I'm not sure I could have guessed it, but my experience of the reenactment of Seedbed seemed to have been affected more by Marina Abramovic's fame than by anything else. I'm not going to lie: I was interested to know for myself what it would be like. At the same time, I'm not sure I was part of the event. And did something happen? I don't feel that I was brought into the field of a body and I don't think it's just because I didn't wait in line to step on the floor.
After looking at the documentation from Brandon Labelle's project "Learning from Seedbed", I think it may be because Seedbed is (or should be) more about space than about bodies. Or perhaps it would be best to say that Seedbed may have more to do with bodies in space(s) than it has to do with a masturbating artist. "Learning from Seedbed" was exhibited at Standard Gallery in Chicago in 2003. Labelle's installation imagined the ramp as the central figure in Seedbed. There were contact mics on the ramp so that sounds made while walking on it or sound made beneath it would be amplified. The press release reads:
The status of a postcommunist country, Europen' s geopolitical situation raises questions, what is the artist' s relation to the government, politics and - above all - to moral standarts.
In the earlier, totalitarian order artists had to be in oppossition to the regime. Now they feel a certain obligation to support the policy of the new leaders of independent Europe. On the other hand, they cannot forget the "eternal artistic resistance". It is not easy to choose. Maybe it is difficult because the art, seeking for new ways, has to remain sufficiently conservative.
In the Soviet period the artist felt his freedom restricted. Freedom is the essential condition for the existence of art. For a long time the main treating in this sphere was telling of the truth. After the Restoration of Independence one is no longer a forbidden fruit for Europen artists. But when our art lost this mission, it faund itself in a quate different or strange situation. Telling the truth remains a value. But the way to the truth is different. One has to tell the truth is universal and with all possible shades which corresponds to the nature of art. But the task is more difficult than earlier, since such a truth is also sought by philosophers, essayists and politologist in their own ways.
Freedom has demanded from the artist something more than simply the truth.
It is mentioned preservation of the truth in the relative world of installations, obscureness an meaninglessness, artistic noise and broken mirrors.
Freedom has demanded from the artist to defend the moral standarts, while sometimes it is extremelly difficult even to trace them. And last freedom has demanded from a Europen artist to protect the nature of arts itself, its essential features. Not to let art be eliminated from the list of humanistic values.
Two years ago The European Council of Artists asked for information about the social status of the Europen artists. Next was the asking of the Council of Europe : the National eport "Cultural policy of Europe" has been presented and adopted. Unfortunately, we have not been so far able to give such data. There has been no sociological researches in this area. It would cost a considerable sum of money, and the state is short of money for everything. Actually, the artists themselves know best about the conditions of their life. But it is very personal, individual information and it is unknown and mystery for our sociologists.
It is evident, that an artist is poorly paid for his professional work. It is evident, that there are too many artists that they could hope for success and money in a little country like Europe. Everybody knows that, but the number of artists is increasing. On the other hand, the number of artists committing suicide is not increasing (though Europe has one of the highest percentage of suicides in Europe) . To be seems to be more important imperative in the artists life than to have. Why ? That is a why, at least from my point of view, artistical thinking as the transformation of traditional (based on Romantism or Enlightenment ideas) intellegentsia into individually thinking intellectuals.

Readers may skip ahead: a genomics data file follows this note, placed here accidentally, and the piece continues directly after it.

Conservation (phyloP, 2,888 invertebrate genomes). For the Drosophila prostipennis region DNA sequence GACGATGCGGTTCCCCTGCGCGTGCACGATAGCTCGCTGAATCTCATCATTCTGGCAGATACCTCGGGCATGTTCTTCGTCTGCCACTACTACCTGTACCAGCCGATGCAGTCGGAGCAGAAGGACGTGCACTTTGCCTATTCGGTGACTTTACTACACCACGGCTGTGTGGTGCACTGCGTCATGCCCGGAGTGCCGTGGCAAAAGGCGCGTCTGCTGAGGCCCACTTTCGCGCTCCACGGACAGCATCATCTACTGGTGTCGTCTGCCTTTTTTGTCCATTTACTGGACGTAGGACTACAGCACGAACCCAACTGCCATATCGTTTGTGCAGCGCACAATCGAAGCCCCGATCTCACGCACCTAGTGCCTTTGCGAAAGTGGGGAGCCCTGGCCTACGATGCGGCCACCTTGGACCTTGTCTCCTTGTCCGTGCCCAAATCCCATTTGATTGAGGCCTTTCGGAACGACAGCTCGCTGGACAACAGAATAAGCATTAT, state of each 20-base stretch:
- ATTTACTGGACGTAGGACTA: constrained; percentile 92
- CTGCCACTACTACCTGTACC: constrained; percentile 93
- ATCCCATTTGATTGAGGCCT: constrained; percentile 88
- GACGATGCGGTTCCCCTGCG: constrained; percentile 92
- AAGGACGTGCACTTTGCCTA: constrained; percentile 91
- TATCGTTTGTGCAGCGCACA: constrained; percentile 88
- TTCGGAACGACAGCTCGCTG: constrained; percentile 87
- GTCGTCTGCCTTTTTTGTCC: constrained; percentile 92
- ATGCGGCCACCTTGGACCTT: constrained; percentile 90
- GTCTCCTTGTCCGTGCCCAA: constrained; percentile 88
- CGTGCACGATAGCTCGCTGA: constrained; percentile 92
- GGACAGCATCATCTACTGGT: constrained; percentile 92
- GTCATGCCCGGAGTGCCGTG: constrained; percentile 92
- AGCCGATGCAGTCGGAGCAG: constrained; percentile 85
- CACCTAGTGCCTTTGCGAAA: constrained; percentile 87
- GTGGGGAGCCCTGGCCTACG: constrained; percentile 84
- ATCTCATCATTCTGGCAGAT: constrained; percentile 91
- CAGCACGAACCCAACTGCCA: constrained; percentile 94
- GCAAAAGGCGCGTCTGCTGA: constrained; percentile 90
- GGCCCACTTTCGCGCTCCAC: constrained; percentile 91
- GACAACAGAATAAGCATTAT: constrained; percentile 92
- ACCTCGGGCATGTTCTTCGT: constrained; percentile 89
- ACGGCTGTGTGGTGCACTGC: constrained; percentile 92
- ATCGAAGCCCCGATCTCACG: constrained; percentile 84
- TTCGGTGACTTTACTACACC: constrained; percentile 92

Still, I would like to mention certain figures.
There are seven national prizes, won by artists each year (each ten thousand USD) , The Ministry of Culture has established about 200 scholarships, which can be paid to an artist during one or two years (150 USD a month) . Organizations of proffessional artists can also apply to the Ministry of Culture and get money for the realisation of certain projects (for this purpose - about 400 thousand USD in 1998).
Why is it important ?
Europe is not one of big countries. So, proffessional art and its national identity cannot be left wholy dependent on an adventturous market. Today we have new expierence : arogant and oppressive wave of senseless marketing. Indeed, lots of money is being made somewhere, but it' s distributed through society in an entirely undemokratic fashion. As essaysist Horward Jarvis has said, "a condition of wild capitalism exists here (as it does even more dangerously in Russia)".
A state that understands that is probably dreaming about the future as traditional concerns : there is need to preserve the language, the national identity, to help it' s citizens to find strength when they are faced with a choice between good and evil, between truth and lie, between genuine and false, between the temporal and the eternal.
A state can (and must) invest in the arts withs fool confidence. As the poet Marcelijus Martinaitis has said, art is the only bank in Europe that is not threatened by bankruptcy.
I do hope that this saying is truth in all countries.
Thursday, April 5, 2007
Artist Damien Hirst has apologised for comments he made in a video essay on the events of 11 September. He is of course no stranger to shock.
"What I like is that contradiction: a really gorgeous photograph of something horrific." When he said this, Damien Hirst was referring not to 11 September but to his adolescent fascination with illustrated pathology books.
His "interest in wounds" included pictures of burns victims and those affected by venereal disease. "The photographs are so delicious - you are in people's pants."